Why 2 different default constructors?

Why was class designed to need 2 different default constructors? It seems like it would've made things cleaner for there to never be a [[ConstructorKind]] , for all actions to happen as if "derived" were the only kind, for the class base to always be either Object , null , or user specified, and for super() to be an internal function that automatically handles the special case of a null base. So why split the situation into something that requires 2 different constructor types?

As for wanting to remove the need to call super(), that could still be handled fairly easily without needing to manage 2 different forms for the default constructor.

Can you elaborate on how you would handle that in a cleaner way than just having an internal slot like [[ConstructorKind]] with two possible values?

Indeed, the need to call super() is precisely the difference between derived and base constructors that matters. The rest is just technicalities that most users should ignore unless/until they do something very special with prototype chains.

There's more to it than just having [[ConstructorKind]]. There's also the need to emit one of 2 different constructors in accordance with that kind, the tracking of the association between super and the parent constructor, etc... There's a lot of moving parts. However, if you look at 14.6.13 step 5 & 6.e, you see that there is always a need to track the parent constructor, even if it's specified extends null, or not at all.

Given that, first eliminate the "not at all" case by re-spelling it as extends Object explicitly when its not specified. This is almost identical to what is currently done except that the "not at all" case does something pointlessly special here by setting the [[ConstructorKind]] to "base" and forcing the emission of a super()-less constructor. This leaves extends null as the only special case.

Since step 6.e.ii prescribes that for this last case, the constructorParent is %FunctionPrototype%, there's always a function for super() to call. The only problem is that %FunctionPrototype% doesn't have a [[Construct]]. This is where super gets modified. If super were instead an internal function with this kind of behavior, the problem would be solved for all cases.

  1. Let envRec be GetThisEnvironment().
  2. Assert: envRec is a function Environment Record.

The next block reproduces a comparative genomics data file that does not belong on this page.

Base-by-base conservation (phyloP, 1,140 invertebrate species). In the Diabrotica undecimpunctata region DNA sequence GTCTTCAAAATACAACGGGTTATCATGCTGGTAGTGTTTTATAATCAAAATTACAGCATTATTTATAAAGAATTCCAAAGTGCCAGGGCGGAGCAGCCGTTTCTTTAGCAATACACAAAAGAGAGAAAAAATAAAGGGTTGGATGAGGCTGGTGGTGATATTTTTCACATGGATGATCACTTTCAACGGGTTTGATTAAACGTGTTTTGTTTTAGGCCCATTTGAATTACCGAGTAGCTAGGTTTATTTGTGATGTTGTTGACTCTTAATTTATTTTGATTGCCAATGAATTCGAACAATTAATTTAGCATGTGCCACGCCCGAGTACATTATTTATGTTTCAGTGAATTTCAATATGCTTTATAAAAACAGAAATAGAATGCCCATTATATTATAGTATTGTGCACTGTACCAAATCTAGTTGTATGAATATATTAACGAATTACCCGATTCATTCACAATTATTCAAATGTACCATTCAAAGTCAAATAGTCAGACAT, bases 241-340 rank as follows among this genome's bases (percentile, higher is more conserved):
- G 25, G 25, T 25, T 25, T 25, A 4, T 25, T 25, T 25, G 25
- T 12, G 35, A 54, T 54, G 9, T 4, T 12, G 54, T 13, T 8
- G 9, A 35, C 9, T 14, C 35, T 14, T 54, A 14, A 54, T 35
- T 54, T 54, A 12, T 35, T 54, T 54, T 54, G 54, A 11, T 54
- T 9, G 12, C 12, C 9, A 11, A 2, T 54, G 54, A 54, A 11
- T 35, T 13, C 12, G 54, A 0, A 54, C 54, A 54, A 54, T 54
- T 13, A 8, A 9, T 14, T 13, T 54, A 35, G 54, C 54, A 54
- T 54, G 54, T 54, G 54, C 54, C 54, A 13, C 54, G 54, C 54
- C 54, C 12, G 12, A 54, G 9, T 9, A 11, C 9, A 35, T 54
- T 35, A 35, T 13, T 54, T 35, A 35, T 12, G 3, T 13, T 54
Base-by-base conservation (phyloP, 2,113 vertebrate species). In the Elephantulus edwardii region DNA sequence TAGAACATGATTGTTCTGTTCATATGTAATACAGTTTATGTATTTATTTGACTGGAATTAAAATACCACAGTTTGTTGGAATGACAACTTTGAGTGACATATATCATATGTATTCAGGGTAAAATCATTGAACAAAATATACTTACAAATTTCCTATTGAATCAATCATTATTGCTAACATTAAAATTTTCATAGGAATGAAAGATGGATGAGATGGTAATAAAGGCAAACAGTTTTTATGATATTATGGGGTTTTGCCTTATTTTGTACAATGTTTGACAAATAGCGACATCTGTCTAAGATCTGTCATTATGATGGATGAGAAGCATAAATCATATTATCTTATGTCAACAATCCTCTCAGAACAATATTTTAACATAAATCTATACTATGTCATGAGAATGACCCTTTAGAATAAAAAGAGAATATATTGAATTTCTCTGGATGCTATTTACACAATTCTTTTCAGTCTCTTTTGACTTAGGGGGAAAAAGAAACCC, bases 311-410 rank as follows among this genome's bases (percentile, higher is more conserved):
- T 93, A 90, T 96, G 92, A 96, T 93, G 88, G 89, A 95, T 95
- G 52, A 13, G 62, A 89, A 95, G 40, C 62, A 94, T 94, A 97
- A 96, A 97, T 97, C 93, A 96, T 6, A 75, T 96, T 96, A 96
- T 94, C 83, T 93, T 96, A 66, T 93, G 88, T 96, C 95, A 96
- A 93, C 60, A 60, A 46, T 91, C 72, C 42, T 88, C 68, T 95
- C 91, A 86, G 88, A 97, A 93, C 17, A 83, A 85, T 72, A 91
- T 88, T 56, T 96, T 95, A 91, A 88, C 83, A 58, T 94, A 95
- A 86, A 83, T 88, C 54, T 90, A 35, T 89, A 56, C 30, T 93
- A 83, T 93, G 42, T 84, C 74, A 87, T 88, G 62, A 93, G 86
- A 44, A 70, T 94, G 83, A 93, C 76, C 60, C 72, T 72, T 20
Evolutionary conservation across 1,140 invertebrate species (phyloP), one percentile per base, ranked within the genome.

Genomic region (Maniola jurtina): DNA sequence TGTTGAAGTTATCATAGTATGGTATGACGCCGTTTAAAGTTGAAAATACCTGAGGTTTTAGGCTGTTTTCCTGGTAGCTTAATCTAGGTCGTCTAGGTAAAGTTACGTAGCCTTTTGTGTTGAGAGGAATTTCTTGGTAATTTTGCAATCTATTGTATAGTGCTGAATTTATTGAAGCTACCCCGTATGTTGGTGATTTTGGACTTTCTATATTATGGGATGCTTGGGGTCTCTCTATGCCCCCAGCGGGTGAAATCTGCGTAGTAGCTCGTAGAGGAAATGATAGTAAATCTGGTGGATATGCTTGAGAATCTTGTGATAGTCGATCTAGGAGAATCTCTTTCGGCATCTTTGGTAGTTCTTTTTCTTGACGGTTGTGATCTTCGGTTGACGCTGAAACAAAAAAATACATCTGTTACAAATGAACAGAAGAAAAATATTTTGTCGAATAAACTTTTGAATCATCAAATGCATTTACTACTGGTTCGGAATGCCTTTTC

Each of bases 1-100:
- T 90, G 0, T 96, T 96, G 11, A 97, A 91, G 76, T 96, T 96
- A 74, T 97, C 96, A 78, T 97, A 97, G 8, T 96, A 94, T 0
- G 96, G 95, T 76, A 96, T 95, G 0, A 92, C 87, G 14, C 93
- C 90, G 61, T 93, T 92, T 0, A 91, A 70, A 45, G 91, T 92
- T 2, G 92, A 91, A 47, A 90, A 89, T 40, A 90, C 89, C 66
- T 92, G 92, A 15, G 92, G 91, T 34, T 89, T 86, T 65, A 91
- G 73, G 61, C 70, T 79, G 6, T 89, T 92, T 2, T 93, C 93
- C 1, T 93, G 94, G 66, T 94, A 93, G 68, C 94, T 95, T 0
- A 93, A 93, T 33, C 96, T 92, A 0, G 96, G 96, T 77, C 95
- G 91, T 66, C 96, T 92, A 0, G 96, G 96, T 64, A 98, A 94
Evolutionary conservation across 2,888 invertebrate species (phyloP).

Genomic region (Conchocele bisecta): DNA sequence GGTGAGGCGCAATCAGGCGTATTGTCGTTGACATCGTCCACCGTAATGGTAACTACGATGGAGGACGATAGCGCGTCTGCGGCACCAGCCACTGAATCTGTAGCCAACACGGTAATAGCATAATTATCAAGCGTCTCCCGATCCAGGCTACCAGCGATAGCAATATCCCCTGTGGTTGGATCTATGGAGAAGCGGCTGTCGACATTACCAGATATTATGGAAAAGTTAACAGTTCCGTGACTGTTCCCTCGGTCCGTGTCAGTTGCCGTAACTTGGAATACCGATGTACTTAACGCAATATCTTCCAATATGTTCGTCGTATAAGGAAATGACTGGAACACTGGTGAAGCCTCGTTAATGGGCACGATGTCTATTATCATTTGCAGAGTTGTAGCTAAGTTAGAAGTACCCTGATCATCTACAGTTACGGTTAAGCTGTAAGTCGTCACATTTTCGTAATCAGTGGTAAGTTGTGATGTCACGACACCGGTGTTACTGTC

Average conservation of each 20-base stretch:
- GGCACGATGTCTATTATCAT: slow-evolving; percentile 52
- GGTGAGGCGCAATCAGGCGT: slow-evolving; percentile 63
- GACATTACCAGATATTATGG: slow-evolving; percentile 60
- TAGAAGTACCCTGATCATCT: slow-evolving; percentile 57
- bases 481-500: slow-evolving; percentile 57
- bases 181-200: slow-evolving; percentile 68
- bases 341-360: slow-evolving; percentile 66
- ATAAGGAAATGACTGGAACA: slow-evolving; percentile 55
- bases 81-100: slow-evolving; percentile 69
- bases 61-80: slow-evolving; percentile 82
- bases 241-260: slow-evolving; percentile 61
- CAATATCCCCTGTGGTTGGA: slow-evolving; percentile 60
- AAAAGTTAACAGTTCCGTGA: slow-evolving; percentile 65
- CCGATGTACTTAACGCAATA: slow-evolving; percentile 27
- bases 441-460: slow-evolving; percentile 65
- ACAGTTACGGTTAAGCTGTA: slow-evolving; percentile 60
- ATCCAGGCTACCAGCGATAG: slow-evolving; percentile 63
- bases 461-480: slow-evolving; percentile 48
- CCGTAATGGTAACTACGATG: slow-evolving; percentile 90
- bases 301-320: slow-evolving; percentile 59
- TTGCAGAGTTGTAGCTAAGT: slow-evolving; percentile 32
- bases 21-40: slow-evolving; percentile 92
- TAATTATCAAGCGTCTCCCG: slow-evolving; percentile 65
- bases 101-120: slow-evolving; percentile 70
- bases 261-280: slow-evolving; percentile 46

3. Let activeFunction be envRec.[[FunctionObject]].
  4. Assert: activeFunction is an ECMAScript function object.
  5. Let superConstructor be ! activeFunction.[[GetPrototypeOf]]().
  6. If superConstructor is %FunctionPrototype% then
    a. Let retval be an new ECMAScript Object instance.
    b. Let retval.[[Prototype]] be null.
    c. Return retval.
  7. Else if IsConstructor(superConstructor) is false, throw a TypeError exception.
  8. Return ! superConstructor().

Notice that this is only a little more than what GetSuperConstructor already does. The only thing left to tidy up is the pesky determination of whether or not super() is required in user-defined constructors, but that's easy. Just check to see if _superConstructor_ is not _%Object%_ and _superConstructor_.prototype is an ECMAScript Object. If this is true, then require super, otherwise don't.

A bit wordy to be sure, but this get's rid of the null problem for classes and private fields, gets rid of the need to use super even for explicit cases of extends Object (which never made any sense anyway), reduces slot usage, and gets rid of the need to have 2 default constructors based on whether or not there is an extends clause in the ClassHeritage.

What do you think?

I will note that super does mutate the this value (and is the only construct that can do it). And it's by design that you can call it in arrow functions.

Quick question: if you remove super, how do you plan to address passing parameters to the parent constructor? (This is a very common need among Promise subclasses, for instance.)

My original comment about "wanting to remove the need to call super() " was in reference to the dual-default constructor situation. One of them has super() , the other doesn't. Presumably, this exists because there was a desire to allow a base class constructor to work without needing to call super() while requiring it for derived classes. My goal is to remove the need for dual-default constructors, keeping only the one that contains super() , and modifying super() so that it does something appropriate for the extends null case.